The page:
Gene Exchange/Gene Mapping Techniques in Bacteria Transformation &

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 Gene Exchange/Gene Mapping Techniques in Bacteria Transformation & Conjugation Maqsood Mansoor m. s. mansoor 1@bradford. Gene Exchange/Gene Mapping Techniques in Bacteria Transformation & Conjugation Maqsood Mansoor m. s. mansoor 1@bradford. ac. uk

  Reading List  Microbial genetics. S. R. Maloy, J. E. Cronan & Freifelder Genetics Reading List Microbial genetics. S. R. Maloy, J. E. Cronan & Freifelder Genetics – a molecular approach. T. A. Brown

  Bacterial Transformation – uptake of DNA This technique was used to first demonstrate that Bacterial Transformation – uptake of DNA This technique was used to first demonstrate that DNA was the genetic material and not protein. Griffith in 1928, demonstrated the ‘transformation principle’ Avery, Macleod & Mc. Carty (1944) later demonstrated ‘ transformation’ material was nucleic acid. Work was done with S. pneumoniae, 2 forms: 1. normal or ‘S’ form (smooth shiny colonies), when injected into mice, it kills them 2. mutant or ‘R’ form (rough colonies), it does NOT kill mice when injected into them.

  Griffith’s Experiment Griffith’s Experiment

  Transformation Begins with the uptake of DNA chromosomal fragments from the surrounding media into Transformation Begins with the uptake of DNA chromosomal fragments from the surrounding media into cells competent for uptake of DNA. The donor DNA then undergoes a physical exchange (recombination) and is incorporated into the host cell (e. g. as can be demonstrated by new antibiotic resistance). Most bacteria are proficient at recombination but very few are competent for uptake of DNA naturally. Even those that are naturally competent, only a small fraction are competent, but this can be enhanced by culturing under certain conditions.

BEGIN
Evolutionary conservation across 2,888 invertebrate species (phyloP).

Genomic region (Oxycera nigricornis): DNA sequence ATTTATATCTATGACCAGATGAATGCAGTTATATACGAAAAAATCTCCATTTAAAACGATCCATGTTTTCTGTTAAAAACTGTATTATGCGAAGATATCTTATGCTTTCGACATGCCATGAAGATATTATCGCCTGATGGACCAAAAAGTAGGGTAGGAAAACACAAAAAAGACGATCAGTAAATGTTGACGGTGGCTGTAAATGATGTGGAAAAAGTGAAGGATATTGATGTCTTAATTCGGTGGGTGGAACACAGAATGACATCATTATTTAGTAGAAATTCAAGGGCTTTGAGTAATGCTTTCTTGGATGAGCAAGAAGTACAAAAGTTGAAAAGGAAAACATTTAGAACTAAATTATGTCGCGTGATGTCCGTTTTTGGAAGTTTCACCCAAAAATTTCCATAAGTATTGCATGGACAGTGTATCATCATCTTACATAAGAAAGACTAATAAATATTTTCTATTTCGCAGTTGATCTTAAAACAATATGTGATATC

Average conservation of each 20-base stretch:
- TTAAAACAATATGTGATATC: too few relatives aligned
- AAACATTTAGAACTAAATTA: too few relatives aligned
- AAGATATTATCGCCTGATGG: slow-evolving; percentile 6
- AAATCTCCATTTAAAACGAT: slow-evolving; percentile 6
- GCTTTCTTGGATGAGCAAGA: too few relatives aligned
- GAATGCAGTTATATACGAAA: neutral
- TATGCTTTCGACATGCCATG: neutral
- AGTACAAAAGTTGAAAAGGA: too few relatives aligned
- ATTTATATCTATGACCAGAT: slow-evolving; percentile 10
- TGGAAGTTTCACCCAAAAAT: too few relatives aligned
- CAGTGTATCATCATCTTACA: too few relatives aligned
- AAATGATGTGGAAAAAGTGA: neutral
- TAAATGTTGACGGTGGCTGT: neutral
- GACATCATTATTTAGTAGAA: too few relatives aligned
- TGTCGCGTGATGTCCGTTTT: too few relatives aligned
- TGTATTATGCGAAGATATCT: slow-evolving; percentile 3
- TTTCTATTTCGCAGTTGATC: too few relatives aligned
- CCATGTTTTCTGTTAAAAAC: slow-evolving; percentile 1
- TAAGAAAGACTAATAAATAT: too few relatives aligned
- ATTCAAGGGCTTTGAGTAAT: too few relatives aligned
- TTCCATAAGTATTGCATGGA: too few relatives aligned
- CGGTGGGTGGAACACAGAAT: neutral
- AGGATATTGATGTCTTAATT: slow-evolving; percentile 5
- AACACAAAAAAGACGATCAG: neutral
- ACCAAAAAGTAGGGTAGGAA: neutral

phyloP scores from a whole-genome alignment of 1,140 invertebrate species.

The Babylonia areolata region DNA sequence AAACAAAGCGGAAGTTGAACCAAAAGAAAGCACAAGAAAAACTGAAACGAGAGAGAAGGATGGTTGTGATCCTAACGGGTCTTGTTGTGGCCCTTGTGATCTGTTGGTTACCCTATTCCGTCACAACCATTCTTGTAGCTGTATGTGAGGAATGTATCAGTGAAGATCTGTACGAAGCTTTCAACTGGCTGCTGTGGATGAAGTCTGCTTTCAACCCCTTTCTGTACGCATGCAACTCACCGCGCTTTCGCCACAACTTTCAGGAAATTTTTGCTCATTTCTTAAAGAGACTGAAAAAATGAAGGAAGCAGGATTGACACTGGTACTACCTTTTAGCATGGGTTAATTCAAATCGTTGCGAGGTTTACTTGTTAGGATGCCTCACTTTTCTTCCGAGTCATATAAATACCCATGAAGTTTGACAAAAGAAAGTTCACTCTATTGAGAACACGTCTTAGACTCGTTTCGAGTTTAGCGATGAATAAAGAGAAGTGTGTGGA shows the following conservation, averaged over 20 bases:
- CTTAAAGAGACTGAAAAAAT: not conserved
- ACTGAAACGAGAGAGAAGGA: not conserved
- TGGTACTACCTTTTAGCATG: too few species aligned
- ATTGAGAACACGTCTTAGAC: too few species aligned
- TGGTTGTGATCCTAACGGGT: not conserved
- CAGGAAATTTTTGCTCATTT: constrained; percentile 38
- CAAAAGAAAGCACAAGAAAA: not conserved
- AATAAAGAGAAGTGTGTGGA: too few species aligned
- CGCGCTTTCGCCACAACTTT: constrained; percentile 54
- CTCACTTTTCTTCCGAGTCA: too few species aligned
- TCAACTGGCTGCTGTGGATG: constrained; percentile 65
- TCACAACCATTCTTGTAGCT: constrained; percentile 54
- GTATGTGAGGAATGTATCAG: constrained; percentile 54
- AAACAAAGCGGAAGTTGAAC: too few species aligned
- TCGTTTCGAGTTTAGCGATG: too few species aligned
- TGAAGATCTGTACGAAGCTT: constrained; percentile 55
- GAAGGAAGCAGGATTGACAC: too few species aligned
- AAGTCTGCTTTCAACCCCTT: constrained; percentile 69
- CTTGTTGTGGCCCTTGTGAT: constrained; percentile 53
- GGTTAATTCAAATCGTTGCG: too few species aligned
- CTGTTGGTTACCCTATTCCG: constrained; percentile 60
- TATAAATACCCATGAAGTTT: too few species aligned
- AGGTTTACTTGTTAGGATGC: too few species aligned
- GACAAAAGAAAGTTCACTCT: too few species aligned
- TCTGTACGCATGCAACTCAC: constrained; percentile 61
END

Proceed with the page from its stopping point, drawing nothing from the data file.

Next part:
Natural competence This results from changes in the bacterial cell wall at a particular Natural competence This results from changes in the bacterial cell wall at a particular stage in the cell cycle (late log phase) and lasts just for a few minutes. Receptors (between 4 -80) on the cell wall are activated by a competence factor. Competence factors are produced by a limited number of cells, but these then convert the rest of the culture to be competent by expressing 8 to 10 key proteins. Competent specific proteins are expressed, e. g. autolysin. Autolysin activates a DNA binding protein and nuclease in the cell wall.

  Natural competence Natural competence

  Transformation cont. Double-stranded DNA (ds. DNA) released by bacteria (e. g. during starvation) bind Transformation cont. Double-stranded DNA (ds. DNA) released by bacteria (e. g. during starvation) bind to the ‘competent’ cell surface. The ds. DNA is nicked and one strand is degraded. The remaining DNA strand then binds to a protein and enters the cell. The ss. DNA if homologous can then recombine into the host genome.

  Transformation Transformation

  Competence ‘for uptake of DNA’ Relatively few bacteria are naturally competent, best examples are Competence ‘for uptake of DNA’ Relatively few bacteria are naturally competent, best examples are Bacillus subtilus , Streptomyces pneumoniae and Haemophilus influenzae. However a wide range of prokaryotic and eukaryotic cells can be made competent.